The supercaps provide power to the four drive motors, and also serve as a general energy buffer for the vehicle’s electrical system and storage for regenerative braking energy.

In February, nanoFLOWCELL AG announced a partnership with Bosch Engineering GmbH to further develop vehicle electronics for the QUANT e-Sportlimousine.

According Nunzio La Vecchia, the head of development of the QUANT e-Sportlimousine, the company is planning on producing four drivable prototypes in 2014.

Established in late 2013, nanoFLOWCELL AG (formerly JUNO Technology Products AG) is a Research and Development Centre based in Vaduz, Liechtenstein. The focus of nanoFLOWCELL AG’s research is on the advanced development of drive technology and the classification of flow-cell technology. In 2009, the company showed the NLV Quant prototype at the Geneva Motor Show. The QUANT e-Sportslimousine is a completely new development, both technically and optically, compared to the NLV Quant.

March 5, 2014 in Batteries, Electric (Battery) | Permalink | Comments (16) | TrackBack (0)


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Terrific potential range but the 200 to 400 liters tank + super caps bank will make the car rather heavy?

Future 5-5-5 quick charge batteries seem to be more practical.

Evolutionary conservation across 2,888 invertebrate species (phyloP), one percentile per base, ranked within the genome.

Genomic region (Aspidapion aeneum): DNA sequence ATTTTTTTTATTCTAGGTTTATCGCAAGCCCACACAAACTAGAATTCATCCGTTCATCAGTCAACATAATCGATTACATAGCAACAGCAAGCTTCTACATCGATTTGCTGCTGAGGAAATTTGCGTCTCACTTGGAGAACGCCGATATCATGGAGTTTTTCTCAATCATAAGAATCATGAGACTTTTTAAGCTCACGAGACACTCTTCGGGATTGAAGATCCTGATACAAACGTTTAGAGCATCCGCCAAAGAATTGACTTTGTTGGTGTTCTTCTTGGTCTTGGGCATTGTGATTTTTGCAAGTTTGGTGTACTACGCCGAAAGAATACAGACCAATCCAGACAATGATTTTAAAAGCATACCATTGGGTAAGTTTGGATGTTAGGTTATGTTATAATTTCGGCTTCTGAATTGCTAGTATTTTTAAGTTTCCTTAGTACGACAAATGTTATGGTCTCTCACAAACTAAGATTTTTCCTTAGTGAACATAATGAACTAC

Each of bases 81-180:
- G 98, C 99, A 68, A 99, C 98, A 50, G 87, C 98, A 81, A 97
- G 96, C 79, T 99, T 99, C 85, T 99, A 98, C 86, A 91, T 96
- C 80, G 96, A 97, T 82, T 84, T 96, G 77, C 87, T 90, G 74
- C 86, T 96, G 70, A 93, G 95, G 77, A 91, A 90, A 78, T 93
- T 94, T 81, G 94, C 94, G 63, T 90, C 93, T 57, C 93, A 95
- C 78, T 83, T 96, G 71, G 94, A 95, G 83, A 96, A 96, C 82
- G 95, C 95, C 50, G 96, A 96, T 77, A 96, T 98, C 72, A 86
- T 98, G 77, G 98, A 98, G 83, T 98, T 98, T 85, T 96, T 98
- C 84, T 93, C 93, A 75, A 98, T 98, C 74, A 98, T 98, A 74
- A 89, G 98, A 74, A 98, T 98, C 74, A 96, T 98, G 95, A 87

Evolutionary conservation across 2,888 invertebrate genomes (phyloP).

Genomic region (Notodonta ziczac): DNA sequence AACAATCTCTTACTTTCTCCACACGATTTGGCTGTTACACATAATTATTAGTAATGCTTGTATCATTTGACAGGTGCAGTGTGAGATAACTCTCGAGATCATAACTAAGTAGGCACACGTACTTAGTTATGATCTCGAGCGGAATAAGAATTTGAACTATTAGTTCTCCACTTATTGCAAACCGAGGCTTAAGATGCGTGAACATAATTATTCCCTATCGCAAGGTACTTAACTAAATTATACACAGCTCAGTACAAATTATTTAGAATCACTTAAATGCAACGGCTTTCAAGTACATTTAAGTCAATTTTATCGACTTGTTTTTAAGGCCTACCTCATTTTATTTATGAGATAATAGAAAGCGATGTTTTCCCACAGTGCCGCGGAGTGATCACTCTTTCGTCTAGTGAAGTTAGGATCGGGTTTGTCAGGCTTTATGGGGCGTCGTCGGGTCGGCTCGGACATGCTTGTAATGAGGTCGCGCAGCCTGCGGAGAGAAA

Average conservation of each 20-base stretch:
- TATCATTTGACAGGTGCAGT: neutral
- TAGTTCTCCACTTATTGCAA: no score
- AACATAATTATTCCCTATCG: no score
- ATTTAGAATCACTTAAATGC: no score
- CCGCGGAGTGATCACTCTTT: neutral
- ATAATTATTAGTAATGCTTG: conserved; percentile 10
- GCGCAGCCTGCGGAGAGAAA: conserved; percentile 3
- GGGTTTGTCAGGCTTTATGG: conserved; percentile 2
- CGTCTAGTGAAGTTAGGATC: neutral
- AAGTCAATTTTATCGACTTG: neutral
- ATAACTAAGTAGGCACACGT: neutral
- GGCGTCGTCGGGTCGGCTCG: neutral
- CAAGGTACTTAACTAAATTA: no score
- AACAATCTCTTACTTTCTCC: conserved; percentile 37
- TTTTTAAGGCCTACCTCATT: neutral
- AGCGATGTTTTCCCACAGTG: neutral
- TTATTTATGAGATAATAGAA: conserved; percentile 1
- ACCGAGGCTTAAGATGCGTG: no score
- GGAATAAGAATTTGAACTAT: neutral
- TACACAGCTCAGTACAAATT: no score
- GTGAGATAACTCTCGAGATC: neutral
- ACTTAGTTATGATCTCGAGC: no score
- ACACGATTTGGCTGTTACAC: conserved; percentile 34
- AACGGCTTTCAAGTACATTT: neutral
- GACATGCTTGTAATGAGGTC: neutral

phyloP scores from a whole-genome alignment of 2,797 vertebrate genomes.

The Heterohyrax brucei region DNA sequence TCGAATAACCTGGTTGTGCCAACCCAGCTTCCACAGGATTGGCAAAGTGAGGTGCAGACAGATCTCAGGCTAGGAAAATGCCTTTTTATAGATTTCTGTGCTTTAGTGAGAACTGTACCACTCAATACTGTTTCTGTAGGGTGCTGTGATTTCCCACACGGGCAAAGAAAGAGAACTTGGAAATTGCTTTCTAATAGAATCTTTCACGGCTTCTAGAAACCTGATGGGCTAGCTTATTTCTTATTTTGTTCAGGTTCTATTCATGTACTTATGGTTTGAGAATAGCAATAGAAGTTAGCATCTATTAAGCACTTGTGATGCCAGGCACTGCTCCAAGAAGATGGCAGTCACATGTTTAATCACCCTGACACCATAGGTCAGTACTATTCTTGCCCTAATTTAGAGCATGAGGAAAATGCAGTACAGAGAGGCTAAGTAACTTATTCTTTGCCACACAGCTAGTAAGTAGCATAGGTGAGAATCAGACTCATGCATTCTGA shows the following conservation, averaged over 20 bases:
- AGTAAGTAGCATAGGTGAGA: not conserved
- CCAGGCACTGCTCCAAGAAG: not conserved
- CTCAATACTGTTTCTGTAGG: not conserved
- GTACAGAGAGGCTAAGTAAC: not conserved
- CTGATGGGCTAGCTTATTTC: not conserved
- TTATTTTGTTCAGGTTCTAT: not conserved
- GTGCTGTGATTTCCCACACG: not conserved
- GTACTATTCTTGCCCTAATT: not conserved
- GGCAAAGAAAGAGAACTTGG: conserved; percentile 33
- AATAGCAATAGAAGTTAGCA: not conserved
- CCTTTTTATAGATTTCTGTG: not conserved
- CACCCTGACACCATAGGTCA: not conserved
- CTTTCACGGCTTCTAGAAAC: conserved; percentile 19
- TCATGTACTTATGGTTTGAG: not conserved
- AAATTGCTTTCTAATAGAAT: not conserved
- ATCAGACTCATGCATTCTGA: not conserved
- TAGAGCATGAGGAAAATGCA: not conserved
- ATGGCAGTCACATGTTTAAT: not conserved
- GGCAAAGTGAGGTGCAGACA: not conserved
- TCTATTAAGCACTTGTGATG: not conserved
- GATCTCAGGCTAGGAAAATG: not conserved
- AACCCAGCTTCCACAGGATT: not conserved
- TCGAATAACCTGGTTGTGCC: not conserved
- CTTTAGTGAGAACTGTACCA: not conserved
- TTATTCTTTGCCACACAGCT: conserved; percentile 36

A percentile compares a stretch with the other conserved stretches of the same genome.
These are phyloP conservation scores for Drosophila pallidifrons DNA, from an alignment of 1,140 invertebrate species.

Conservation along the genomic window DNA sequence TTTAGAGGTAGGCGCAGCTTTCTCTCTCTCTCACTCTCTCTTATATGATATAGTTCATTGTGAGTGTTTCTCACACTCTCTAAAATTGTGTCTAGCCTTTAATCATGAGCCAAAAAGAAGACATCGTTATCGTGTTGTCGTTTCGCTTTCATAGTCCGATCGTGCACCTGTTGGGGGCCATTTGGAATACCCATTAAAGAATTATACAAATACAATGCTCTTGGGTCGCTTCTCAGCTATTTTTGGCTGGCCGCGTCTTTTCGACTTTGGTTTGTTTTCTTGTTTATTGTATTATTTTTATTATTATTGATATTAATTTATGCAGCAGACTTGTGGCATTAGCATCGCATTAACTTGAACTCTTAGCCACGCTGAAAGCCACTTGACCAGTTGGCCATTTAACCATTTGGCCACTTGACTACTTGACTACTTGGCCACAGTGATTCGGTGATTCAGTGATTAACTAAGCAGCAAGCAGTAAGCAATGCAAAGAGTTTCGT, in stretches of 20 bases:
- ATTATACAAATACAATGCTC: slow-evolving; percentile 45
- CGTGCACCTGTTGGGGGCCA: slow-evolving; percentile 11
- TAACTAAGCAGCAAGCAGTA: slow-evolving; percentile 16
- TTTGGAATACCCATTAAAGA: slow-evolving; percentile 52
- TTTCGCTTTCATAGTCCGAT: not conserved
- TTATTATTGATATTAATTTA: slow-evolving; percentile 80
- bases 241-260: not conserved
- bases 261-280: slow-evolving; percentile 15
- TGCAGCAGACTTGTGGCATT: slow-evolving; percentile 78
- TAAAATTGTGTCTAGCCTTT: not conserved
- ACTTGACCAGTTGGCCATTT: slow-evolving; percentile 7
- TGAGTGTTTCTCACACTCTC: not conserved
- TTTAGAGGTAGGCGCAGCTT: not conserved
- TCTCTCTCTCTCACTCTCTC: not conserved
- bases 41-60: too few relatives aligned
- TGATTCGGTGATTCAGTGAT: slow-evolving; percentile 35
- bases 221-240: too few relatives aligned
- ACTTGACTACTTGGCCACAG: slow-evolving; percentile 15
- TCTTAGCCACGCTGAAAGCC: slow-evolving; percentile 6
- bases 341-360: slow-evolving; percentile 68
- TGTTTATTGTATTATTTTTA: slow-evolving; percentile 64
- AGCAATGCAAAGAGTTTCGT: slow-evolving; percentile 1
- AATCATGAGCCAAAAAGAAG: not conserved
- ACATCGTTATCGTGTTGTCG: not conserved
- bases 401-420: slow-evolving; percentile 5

Who needs 2,139 ft. lbs. of torque at the wheels providing a neck jerking acceleration of zero to 60 mph in less than 3 seconds?

Not cost comparison with Li ion batteries nor a word about safety advantages.

I have mixed feeling with that king of approach because you need a new infrastructure to distribute the fuel, and recycle the waste in fuel again. Not sure it is practical

The car looks 'nice', the idea of primary cell electrolite (not able to be recharged ) sucks.

No regen braking capture to this primary cell
possible hence capacitor regen.

Is the secret recipe electrolite built this way intentionally by some world domination megalithic company or just the Archiles heel of an impractical technology.

Liechtenstein-based. Oh. - well?

Loads of flashy videos here, all presented by a man who if he has nothing else at least has hair which is absolutely epic:

In some ways the refueling infrastructure may not be a lot more costly than hydrogen. If they could recondition the fluid in a garage based unit, like Honda has with their Clarity hydrogen refueling station, it could be possible.

With 680Kw max power for ~3 sec. to 100kph, wouldn't it require the 30Kw flow power unit 680/30 = 23 sec x 3=69 sec. to replenish that acceleration energy draw, w/o losses?

And several times longer if it were to maintain 100 kph after it got there? Plus some VERY large/expensive super capacitors.

400 liter is a lot of volume wasted on fuel capacity, besides the volume of the fuel cell... uh...FlowCell itself AND the volume of supercap required. The article states gravimetric energy density of 600Wh/kg. Assuming minimum density of the ionic liquid is 1kg/liter, then 120 kWh would require a volume of 120/.6 = 200 liters, NOT TWO 200-liter tanks. So, only one 200-liter tank would be needed, NOT two tank! or there won't be much luggage capacity left!

Adding the required FlowCell and the SuperCap, and the gravimetric density won't exceed Panasonic NCA-18650 at ~250-300 Wh/kg. Still, the FlowCell battery would still be competitive with other Lithium batteries, especially the rapid recharging, but not with H2. H2 tank has almost 3 x the gravimetric energy density, at 2,000 Wh/kg for CF tank at 350 bars pressure, or 1,660 Wh/kg at 700 bars pressure. H2 can do seasonal energy storage, while this battery may be too expensive as seasonal energy storage medium.